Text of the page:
The da Vinci gap

Imagine a future guided by the principles found in the pre-computation era of science-fiction (everything before the 50s). A culture that tackles the holistic challenges, where social changes are cherished and respected, — a culture in which innovators and leaders understand that vision, passion, and creation are the backbone of the progress of development. Imagine a world where we’re being led to fully explore the potential behind the promise of a better-united life.

A world where we break thought fixation and shape our future.

The present evolution

Concepts, dating from the 20th century and before are evolving, becoming more refined and, sometimes, useful. The 2016 package-as-a-reality-show-and-push-it-to-the-masses is all about super smart little things we never knew we needed. Big players promise artificial intelligence and virtual reality. And super-thin, big screens.

Simply put, what sounded terrific but really turned out pretty crappy the last time around keeps coming back, improving with each iteration.

Heros without vision dragging us down

Traditionally the vision of the future was always strongest among those who weren’t afraid to explore their own imagination. They described a potential and took responsibility for creating a situation that can lead to it.

Unfortunately, many leaders have dismissed their responsibility for the future and lost their appetite to think big. These heroes without vision are busy analyzing and planning, while others (think Google) are building for immortality. These heroes without vision, powered by siloed vision, are fragmenting our reality and building a new circle of ideological wars.

The rebels of futures past

Giving the power of new knowledge to people who aren’t really interested in possessing a particular kind of experience can be tedious and hard work, bordering on impossible. Steve Jobs(the head of some kind of fruit company) helped move us from the clumsy technology of central computing and code interfaces to the friendly environment of the Mac and the iPhone, mostly based on a few ideas and a firm belief.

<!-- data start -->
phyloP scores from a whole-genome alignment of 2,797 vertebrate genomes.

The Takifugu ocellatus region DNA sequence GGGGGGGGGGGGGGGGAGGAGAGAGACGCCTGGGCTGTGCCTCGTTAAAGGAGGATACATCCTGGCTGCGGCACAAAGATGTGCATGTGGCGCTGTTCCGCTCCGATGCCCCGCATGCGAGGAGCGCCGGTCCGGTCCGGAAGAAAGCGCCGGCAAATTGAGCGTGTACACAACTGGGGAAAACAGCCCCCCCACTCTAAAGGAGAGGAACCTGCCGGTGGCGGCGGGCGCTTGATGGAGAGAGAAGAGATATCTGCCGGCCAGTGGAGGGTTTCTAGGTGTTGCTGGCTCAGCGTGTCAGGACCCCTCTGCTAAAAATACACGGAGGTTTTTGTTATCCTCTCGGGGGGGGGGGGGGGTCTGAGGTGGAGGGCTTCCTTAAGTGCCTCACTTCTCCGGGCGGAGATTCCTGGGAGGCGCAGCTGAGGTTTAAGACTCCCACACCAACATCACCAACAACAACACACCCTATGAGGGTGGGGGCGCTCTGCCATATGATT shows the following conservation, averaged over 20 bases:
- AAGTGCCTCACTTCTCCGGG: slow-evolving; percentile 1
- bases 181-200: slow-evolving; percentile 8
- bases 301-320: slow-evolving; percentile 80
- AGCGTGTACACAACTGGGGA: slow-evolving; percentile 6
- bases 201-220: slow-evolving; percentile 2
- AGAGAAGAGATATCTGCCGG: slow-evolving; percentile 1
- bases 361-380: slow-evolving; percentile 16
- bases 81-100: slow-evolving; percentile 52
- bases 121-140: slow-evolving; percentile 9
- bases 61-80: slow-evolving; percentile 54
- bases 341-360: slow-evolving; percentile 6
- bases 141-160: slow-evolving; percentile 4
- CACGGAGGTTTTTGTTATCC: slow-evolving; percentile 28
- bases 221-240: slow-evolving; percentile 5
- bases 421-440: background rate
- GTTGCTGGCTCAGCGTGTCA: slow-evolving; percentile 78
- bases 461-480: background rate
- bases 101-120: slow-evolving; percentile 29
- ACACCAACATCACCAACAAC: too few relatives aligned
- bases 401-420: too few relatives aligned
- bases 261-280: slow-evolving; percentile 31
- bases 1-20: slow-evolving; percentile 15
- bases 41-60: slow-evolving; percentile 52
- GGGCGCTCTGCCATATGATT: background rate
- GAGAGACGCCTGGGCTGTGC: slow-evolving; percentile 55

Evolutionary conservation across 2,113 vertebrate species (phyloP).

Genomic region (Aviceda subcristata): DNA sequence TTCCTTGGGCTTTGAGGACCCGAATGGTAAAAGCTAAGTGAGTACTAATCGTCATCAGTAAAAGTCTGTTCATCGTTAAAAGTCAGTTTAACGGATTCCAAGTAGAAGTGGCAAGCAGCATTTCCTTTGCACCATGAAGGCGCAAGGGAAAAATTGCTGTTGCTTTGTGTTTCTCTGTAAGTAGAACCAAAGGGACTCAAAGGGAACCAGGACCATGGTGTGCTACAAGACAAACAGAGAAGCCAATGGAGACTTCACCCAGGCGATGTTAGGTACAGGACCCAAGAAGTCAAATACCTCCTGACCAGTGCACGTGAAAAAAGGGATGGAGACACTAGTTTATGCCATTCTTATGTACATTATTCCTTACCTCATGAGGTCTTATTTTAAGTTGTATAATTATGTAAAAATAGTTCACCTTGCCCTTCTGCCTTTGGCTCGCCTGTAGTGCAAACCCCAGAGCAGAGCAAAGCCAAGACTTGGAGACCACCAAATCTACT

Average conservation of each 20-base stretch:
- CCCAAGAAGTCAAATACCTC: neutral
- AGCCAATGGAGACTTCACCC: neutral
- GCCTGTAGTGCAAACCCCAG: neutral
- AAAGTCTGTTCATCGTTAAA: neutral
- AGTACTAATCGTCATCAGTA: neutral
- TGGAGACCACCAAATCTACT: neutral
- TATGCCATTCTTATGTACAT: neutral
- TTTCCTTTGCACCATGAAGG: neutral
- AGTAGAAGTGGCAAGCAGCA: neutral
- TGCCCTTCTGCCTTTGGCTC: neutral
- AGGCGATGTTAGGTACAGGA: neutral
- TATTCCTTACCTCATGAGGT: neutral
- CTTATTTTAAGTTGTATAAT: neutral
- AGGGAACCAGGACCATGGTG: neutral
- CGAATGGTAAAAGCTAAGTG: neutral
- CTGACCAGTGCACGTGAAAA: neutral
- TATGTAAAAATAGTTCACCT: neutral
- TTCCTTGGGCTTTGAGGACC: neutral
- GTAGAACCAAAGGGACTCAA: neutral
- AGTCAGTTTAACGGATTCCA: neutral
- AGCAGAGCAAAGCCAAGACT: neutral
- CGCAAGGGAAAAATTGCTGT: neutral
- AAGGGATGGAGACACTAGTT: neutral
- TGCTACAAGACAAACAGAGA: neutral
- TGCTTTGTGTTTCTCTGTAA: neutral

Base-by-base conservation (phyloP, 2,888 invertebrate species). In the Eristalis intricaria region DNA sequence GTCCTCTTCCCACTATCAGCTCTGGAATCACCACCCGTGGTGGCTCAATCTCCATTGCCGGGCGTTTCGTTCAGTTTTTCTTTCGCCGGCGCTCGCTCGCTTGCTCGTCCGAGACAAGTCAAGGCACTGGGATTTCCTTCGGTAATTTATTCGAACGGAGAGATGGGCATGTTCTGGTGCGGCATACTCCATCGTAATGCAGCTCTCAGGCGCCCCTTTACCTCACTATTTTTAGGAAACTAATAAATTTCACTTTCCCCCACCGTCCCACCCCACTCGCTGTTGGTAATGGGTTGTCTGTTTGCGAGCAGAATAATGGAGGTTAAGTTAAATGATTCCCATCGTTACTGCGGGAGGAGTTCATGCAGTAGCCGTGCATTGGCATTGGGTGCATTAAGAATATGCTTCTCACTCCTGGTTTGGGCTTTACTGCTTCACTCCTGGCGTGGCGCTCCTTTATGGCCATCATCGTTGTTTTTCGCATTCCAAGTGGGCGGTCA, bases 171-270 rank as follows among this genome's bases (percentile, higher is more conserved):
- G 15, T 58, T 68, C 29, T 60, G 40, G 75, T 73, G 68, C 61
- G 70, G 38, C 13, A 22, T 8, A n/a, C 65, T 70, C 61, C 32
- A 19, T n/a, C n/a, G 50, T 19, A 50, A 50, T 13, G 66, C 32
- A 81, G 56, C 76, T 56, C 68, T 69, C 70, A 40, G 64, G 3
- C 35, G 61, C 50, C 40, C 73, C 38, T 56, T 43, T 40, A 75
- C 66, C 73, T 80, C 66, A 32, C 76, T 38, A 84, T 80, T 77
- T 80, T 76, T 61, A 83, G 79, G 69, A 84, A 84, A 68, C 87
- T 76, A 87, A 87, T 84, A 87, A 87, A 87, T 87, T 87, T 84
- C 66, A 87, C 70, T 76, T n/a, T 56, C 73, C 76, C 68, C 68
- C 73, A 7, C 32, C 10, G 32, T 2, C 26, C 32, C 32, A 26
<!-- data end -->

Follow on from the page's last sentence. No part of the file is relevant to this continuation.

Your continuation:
Jule Verne, Philip K. Dick, Frank Herbert weren’t afraid to break the mold, imagining a future much unlike their current present. They didn’t tell stories. They made stories, shaping the ego of our self-beliefs.

Reshaping the present, shaping the future

The future doesn’t really exist. The feeling of time is a cognitive fiction (Gell-Mann) The future and nothing but the information processed by the individual and the collective — and the way we will process this information — will dictate our understanding of it.

Being an optimist is easier when you know how to isolate negative trends. Once free from them, we need to imagine what we want and then dare to experiment and think freely. We gain knowledge and wisdom when we try and fail. Even as we become aware of our weaknesses, we also become more vigilant and transformative.

Humanity proved this over and over again, even so, our journey had just begun, we believe that as deeper we’ll look at the challenges we’re facing; as better the reality we will build.

We need to believe that the best solutions to a problem are not hitting it with everything we have, but by viewing it from all possible angles. If something does not work for it’s intended purpose, it might work for something completely different.

(r)Evolution can start with the simplest idea. We need to dream big dreams and believe in at least one. Da Vinci did.